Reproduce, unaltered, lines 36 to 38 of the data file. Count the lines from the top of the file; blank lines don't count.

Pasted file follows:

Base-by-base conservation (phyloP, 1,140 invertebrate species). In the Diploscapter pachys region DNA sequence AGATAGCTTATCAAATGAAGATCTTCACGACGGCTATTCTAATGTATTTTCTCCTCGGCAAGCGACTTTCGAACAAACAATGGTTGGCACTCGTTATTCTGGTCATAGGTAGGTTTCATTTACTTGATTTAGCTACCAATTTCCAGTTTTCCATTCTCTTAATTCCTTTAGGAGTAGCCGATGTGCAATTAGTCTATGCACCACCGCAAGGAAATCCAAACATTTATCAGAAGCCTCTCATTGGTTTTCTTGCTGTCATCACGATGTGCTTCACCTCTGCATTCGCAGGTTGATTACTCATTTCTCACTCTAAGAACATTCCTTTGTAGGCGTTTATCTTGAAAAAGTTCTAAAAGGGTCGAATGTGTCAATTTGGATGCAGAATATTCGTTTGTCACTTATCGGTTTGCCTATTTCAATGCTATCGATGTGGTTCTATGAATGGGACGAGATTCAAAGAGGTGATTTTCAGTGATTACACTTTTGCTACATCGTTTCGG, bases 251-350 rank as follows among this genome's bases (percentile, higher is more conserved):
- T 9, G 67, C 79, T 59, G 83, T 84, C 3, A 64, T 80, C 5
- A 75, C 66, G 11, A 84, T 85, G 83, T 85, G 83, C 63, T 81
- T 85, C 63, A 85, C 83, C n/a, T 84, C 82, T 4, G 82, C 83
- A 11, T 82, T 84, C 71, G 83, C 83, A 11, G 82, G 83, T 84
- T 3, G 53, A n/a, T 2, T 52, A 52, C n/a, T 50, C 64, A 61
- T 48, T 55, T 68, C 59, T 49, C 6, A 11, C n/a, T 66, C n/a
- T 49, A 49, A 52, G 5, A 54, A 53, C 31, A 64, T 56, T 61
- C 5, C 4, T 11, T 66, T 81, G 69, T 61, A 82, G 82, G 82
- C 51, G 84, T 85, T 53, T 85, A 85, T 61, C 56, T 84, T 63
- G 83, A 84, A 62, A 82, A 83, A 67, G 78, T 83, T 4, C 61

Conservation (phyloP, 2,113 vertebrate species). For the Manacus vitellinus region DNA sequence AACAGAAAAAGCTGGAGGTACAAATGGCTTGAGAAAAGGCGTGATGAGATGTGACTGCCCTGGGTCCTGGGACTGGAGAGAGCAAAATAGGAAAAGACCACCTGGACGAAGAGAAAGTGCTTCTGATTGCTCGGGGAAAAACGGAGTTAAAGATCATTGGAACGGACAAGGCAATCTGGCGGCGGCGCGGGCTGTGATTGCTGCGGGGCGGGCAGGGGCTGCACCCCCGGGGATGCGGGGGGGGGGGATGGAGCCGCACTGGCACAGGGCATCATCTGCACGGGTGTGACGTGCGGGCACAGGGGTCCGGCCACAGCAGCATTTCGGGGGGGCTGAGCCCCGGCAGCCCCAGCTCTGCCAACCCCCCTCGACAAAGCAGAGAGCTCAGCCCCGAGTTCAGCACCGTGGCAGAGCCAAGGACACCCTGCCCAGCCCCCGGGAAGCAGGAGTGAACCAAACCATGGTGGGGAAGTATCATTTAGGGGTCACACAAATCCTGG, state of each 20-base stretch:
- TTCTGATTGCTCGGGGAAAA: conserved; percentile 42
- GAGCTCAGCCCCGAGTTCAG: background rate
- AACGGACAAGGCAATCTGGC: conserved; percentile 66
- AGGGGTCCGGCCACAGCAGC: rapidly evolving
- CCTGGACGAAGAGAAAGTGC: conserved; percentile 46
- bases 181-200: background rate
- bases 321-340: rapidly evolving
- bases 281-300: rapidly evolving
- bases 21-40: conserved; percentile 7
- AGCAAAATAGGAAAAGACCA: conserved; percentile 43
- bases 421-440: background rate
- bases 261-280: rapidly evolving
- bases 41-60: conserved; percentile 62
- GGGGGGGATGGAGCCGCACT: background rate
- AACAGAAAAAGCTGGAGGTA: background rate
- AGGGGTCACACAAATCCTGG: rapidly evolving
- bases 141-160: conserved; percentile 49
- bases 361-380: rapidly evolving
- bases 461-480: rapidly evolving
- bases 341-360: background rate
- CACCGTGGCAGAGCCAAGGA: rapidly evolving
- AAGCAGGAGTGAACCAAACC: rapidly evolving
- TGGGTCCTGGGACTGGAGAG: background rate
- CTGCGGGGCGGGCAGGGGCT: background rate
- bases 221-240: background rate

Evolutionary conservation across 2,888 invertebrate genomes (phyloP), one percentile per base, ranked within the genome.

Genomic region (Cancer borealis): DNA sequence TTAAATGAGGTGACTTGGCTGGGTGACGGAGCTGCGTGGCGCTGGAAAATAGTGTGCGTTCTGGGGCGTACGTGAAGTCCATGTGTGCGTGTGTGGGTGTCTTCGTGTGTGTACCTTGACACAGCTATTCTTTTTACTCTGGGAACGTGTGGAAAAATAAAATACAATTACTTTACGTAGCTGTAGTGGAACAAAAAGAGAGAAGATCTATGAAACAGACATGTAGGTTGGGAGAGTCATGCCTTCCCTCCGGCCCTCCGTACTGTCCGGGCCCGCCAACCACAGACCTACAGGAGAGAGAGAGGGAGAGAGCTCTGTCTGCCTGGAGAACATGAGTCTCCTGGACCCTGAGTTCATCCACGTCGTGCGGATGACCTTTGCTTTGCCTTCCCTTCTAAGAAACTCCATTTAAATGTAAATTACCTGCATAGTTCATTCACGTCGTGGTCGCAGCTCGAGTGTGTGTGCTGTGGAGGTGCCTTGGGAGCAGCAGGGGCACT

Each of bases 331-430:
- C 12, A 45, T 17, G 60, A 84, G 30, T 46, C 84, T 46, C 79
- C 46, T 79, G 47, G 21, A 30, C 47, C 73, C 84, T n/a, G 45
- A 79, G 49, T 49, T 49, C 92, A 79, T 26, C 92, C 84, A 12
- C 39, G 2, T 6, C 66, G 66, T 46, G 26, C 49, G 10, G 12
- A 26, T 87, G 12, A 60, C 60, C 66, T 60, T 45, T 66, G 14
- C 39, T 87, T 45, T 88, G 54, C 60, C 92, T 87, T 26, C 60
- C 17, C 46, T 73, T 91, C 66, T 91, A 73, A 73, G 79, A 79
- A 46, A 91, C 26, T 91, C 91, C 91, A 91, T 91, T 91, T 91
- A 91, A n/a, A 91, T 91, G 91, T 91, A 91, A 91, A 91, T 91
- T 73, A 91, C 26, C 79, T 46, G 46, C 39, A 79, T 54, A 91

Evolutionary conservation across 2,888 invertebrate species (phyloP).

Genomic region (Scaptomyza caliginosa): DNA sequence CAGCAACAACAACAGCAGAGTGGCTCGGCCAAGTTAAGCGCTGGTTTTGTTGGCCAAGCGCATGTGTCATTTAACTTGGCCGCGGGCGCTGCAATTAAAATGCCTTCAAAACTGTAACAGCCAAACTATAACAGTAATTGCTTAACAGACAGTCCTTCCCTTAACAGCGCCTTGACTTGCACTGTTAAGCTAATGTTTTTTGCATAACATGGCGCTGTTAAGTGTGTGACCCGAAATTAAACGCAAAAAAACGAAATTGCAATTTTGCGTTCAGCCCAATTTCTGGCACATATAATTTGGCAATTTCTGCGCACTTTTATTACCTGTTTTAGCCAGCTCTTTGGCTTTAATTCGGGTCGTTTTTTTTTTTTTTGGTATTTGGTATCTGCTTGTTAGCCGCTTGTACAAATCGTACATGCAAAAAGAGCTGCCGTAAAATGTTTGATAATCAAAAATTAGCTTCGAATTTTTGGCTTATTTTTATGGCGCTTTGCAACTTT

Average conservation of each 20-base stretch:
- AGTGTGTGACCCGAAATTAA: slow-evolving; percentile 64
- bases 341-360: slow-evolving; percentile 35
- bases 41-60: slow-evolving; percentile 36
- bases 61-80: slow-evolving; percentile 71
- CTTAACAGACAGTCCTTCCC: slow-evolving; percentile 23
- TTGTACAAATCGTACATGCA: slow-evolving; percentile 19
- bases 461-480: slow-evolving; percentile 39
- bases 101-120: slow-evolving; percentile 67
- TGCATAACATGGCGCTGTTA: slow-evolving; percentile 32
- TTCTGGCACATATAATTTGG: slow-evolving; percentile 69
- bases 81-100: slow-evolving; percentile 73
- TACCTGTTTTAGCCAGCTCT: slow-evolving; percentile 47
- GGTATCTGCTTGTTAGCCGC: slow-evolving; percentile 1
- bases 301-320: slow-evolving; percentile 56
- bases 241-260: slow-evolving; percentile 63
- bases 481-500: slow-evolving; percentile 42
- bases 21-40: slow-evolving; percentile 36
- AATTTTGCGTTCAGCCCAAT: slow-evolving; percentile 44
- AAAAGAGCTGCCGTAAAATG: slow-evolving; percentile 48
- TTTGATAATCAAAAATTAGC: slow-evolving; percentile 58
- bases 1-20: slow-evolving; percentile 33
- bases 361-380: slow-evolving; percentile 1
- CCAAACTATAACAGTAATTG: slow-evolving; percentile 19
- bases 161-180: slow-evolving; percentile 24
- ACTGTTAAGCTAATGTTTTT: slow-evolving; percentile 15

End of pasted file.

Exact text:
- CTGCGGGGCGGGCAGGGGCT: background rate
- bases 221-240: background rate

Evolutionary conservation across 2,888 invertebrate genomes (phyloP), one percentile per base, ranked within the genome.